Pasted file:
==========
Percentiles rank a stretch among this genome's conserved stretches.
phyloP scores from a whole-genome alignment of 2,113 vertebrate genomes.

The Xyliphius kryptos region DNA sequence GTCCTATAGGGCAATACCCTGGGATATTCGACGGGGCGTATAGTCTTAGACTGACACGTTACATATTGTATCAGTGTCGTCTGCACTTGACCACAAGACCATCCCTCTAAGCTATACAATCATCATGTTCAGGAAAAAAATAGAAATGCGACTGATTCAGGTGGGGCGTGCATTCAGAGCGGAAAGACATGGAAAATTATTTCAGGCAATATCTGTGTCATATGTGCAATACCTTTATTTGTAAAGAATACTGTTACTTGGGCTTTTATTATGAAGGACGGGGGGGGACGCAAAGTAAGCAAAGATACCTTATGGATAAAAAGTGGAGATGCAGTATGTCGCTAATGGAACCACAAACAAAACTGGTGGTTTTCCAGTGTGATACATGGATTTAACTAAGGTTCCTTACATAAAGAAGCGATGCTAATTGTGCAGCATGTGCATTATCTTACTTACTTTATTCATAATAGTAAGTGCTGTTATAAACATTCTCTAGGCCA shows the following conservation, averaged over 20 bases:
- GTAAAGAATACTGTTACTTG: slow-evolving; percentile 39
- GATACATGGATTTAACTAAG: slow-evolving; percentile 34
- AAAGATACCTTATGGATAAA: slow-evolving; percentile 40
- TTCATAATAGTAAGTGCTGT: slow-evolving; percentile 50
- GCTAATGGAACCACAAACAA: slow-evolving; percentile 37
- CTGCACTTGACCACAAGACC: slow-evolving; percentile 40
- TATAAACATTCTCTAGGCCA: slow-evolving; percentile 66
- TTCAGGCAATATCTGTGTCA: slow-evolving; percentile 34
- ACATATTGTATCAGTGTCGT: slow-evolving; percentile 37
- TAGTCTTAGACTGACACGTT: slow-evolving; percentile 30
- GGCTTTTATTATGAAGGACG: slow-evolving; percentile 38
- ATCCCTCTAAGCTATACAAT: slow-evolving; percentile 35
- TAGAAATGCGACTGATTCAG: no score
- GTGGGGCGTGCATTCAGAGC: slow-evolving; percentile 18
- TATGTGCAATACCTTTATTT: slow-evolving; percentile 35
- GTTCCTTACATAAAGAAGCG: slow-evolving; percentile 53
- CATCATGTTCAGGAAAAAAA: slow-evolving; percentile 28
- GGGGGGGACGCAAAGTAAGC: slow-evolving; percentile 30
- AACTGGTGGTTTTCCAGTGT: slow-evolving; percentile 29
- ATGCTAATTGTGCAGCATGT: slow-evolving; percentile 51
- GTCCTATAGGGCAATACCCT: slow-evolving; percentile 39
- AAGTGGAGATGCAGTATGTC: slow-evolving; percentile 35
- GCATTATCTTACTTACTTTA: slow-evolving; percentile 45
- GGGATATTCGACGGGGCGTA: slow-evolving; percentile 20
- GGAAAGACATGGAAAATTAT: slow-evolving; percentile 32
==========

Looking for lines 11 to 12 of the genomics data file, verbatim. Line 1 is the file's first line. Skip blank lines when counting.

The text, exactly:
- TTCAGGCAATATCTGTGTCA: slow-evolving; percentile 34
- ACATATTGTATCAGTGTCGT: slow-evolving; percentile 37